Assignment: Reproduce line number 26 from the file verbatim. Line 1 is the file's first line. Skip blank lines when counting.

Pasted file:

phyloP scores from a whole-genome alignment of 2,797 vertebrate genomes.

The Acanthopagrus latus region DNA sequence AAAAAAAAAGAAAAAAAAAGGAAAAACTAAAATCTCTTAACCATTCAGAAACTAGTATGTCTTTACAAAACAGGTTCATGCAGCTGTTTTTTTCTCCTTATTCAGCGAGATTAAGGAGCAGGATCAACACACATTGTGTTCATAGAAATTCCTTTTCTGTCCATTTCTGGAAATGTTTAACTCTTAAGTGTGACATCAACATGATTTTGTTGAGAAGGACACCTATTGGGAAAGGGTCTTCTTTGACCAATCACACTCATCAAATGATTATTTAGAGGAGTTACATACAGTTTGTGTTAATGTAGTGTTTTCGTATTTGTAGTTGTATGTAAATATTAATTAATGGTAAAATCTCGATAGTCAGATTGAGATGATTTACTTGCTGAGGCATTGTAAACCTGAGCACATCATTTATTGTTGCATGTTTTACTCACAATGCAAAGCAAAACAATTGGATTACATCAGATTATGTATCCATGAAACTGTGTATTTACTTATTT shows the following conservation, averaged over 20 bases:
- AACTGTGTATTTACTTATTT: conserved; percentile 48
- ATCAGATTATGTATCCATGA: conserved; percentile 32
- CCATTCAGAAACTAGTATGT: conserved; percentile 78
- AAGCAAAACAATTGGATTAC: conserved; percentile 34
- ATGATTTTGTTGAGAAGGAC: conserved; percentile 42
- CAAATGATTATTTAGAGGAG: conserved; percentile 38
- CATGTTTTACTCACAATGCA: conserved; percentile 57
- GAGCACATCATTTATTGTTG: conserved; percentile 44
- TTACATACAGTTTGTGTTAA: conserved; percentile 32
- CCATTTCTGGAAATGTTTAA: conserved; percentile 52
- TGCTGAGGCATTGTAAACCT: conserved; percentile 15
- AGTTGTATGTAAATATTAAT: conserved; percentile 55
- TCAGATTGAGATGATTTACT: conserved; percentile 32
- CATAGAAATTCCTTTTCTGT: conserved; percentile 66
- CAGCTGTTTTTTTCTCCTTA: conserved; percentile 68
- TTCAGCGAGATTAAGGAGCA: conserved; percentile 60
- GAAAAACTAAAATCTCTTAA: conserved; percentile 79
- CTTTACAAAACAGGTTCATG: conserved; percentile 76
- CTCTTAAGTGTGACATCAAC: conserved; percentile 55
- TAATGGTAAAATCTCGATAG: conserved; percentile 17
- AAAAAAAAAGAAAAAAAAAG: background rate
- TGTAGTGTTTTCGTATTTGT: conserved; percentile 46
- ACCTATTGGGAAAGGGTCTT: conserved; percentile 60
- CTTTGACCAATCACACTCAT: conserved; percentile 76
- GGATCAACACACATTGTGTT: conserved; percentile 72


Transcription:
- CTTTGACCAATCACACTCAT: conserved; percentile 76